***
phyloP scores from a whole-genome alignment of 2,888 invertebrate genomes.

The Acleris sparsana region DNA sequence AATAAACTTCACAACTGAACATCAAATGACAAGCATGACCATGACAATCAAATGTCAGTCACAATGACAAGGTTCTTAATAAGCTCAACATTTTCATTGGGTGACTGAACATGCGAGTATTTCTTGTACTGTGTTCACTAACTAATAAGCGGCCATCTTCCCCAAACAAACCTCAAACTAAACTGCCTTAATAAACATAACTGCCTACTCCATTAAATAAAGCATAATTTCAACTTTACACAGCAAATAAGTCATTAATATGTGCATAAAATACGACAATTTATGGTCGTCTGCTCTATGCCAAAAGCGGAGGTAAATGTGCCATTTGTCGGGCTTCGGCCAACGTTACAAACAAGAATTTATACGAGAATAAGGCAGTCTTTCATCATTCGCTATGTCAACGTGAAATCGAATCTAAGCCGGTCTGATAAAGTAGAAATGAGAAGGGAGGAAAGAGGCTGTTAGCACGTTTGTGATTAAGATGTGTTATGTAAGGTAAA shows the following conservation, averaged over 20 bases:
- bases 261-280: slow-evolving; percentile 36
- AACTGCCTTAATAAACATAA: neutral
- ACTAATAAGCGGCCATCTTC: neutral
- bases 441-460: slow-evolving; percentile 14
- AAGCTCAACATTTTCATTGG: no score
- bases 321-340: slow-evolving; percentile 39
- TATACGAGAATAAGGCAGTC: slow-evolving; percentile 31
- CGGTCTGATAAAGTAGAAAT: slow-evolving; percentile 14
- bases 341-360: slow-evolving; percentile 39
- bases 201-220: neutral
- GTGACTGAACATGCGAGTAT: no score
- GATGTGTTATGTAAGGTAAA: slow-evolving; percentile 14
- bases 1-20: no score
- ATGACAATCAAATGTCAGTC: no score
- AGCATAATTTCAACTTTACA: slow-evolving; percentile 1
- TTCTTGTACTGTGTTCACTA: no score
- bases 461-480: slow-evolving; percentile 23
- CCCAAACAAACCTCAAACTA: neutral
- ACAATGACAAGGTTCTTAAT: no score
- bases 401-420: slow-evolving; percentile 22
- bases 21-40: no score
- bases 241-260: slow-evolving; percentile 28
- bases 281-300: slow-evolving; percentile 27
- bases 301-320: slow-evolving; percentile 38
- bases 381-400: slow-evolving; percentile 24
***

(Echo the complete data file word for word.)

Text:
phyloP scores from a whole-genome alignment of 2,888 invertebrate genomes.

The Acleris sparsana region DNA sequence AATAAACTTCACAACTGAACATCAAATGACAAGCATGACCATGACAATCAAATGTCAGTCACAATGACAAGGTTCTTAATAAGCTCAACATTTTCATTGGGTGACTGAACATGCGAGTATTTCTTGTACTGTGTTCACTAACTAATAAGCGGCCATCTTCCCCAAACAAACCTCAAACTAAACTGCCTTAATAAACATAACTGCCTACTCCATTAAATAAAGCATAATTTCAACTTTACACAGCAAATAAGTCATTAATATGTGCATAAAATACGACAATTTATGGTCGTCTGCTCTATGCCAAAAGCGGAGGTAAATGTGCCATTTGTCGGGCTTCGGCCAACGTTACAAACAAGAATTTATACGAGAATAAGGCAGTCTTTCATCATTCGCTATGTCAACGTGAAATCGAATCTAAGCCGGTCTGATAAAGTAGAAATGAGAAGGGAGGAAAGAGGCTGTTAGCACGTTTGTGATTAAGATGTGTTATGTAAGGTAAA shows the following conservation, averaged over 20 bases:
- bases 261-280: slow-evolving; percentile 36
- AACTGCCTTAATAAACATAA: neutral
- ACTAATAAGCGGCCATCTTC: neutral
- bases 441-460: slow-evolving; percentile 14
- AAGCTCAACATTTTCATTGG: no score
- bases 321-340: slow-evolving; percentile 39
- TATACGAGAATAAGGCAGTC: slow-evolving; percentile 31
- CGGTCTGATAAAGTAGAAAT: slow-evolving; percentile 14
- bases 341-360: slow-evolving; percentile 39
- bases 201-220: neutral
- GTGACTGAACATGCGAGTAT: no score
- GATGTGTTATGTAAGGTAAA: slow-evolving; percentile 14
- bases 1-20: no score
- ATGACAATCAAATGTCAGTC: no score
- AGCATAATTTCAACTTTACA: slow-evolving; percentile 1
- TTCTTGTACTGTGTTCACTA: no score
- bases 461-480: slow-evolving; percentile 23
- CCCAAACAAACCTCAAACTA: neutral
- ACAATGACAAGGTTCTTAAT: no score
- bases 401-420: slow-evolving; percentile 22
- bases 21-40: no score
- bases 241-260: slow-evolving; percentile 28
- bases 281-300: slow-evolving; percentile 27
- bases 301-320: slow-evolving; percentile 38
- bases 381-400: slow-evolving; percentile 24